My editor delivered my edits to me at the beginning of May. I was really nervous when I opened the email because I had no idea what to expect. A dozen thoughts went through my head as I clicked ‘open’ on her email not least ‘what if she hates the ending?’ and ‘what if she wants me to basically rewrite the whole thing?’
I needn’t have worried, there were no scary surprises in store. Mostly I need to work on upping the pace, and I have to tweak the ending slightly, and build in a few bits and bobs to do with the main character, but that’s about it really. It still involves me going through the book carefully and thoughtfully and making the book the best book I can make it, so why have I only scratched the surface of my edit?
Because I can’t get my second psychological thriller out of my head.
Back in January I started a 100,000 word in 100 days writing challenge set up by writer Sally Quilford. The timing was perfect. ‘The Accident’ was out on submission with UK editors and I needed to focus my mind on writing a new book, not least to stop myself from clicking refresh in my inbox a thousand times a day.
There was just one problem – unlike ‘The Accident’ which I plotted in detail so I could write it in 45 minutes snatches (while my baby napped) when I was on maternity leave – I had no idea what was going to happen in ‘Last Girl Standing’. I knew where I wanted to set the novel, I knew the themes I wanted to explore, and I knew it was about four female friends, jealousy, deception and murder but that was about it. Unlike all my previous novels (including the romantic comedies) I didn’t even know how it began.
Starting it was painful, the words didn’t flow but, if i wanted to meet the 100k challenge by 10th April I had to force myself to write 1000 words a day, no matter what. After the first week I was 7000 words in and still not sure where I was going. By 20000 I felt a bit more confident, and the words started to flow, then I got stuck again and had to have a think about where to go next before I could continue. That thinking took 2 or 3 days and meant I fell behind schedule and had to write double to catch up.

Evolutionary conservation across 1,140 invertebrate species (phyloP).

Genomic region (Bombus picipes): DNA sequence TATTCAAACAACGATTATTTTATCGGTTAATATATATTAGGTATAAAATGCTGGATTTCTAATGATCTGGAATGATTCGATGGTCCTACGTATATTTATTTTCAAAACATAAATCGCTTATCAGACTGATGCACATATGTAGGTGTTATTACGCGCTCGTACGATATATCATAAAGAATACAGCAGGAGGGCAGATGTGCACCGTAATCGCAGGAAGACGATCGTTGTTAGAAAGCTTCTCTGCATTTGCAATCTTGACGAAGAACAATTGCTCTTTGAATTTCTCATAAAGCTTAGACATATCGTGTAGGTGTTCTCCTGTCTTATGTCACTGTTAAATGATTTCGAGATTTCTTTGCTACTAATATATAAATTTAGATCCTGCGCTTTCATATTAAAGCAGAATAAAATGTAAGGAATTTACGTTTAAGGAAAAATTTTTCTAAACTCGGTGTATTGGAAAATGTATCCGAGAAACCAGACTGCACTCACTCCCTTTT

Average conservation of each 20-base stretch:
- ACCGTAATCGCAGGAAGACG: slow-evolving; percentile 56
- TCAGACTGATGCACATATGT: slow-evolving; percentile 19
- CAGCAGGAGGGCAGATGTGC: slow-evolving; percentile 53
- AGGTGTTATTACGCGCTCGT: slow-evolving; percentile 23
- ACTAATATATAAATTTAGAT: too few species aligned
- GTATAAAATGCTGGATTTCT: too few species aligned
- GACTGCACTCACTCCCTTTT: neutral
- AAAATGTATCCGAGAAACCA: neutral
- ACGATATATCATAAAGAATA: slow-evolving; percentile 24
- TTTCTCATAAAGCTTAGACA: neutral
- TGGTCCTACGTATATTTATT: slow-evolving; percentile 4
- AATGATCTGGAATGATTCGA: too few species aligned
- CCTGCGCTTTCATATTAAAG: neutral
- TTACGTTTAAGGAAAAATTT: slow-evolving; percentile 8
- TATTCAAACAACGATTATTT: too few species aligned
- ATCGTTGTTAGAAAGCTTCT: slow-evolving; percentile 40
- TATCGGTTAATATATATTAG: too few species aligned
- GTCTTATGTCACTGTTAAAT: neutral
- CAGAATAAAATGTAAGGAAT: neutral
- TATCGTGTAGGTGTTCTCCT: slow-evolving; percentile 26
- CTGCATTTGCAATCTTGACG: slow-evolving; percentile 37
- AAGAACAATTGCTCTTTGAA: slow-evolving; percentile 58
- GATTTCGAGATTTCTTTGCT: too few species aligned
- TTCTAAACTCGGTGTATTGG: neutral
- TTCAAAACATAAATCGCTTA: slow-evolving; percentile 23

April 10th finally arrived and I’d completely the challenge! 80,000 words of (unfinished) ‘Last Girl Standing’ and 20,000 words of short stories. I was pleased to have completed the challenge but also utterly knackered. I decided to give myself some time off until my edits appeared (my book deal with Avon HarperCollins was signed during the last week of the challenge) but I couldn’t shake the feeling I had unfinished business with ‘Last Girl Standing’. It didn’t have an ending for a start and I knew the beginning was wrong.
That novel has been bothering and bugging me for the last 6 weeks. I’ve been thinking about it all the time – before bed, upon wakening, in the shower, on the walk to work, in the supermarket, when I’m reading other books.
So much so that I haven’t been able to give ‘The Accident’ edits my full attention (sorry Lydia!) but then earlier this week something happened. I had an idea and suddenly everything fell into place. I knew exactly how ‘Last Girl Standing’ needs to end. Not with a KAPOOM twist but with something subtle, neat and (I hope) a tiny bit clever.
And I can’t wait to write it.
But ‘The Accident’ is still waiting. It needs to be edited and, now I’ve mentally fixed what was wrong with ‘Last Girl Standing’, I can give it my full attention.
I’ve got two days off work next week when my son will be with his childminder. If you spot me on Twitter or Facebook on Tuesday or Wednesday next week you have my permission to kick my arse hard!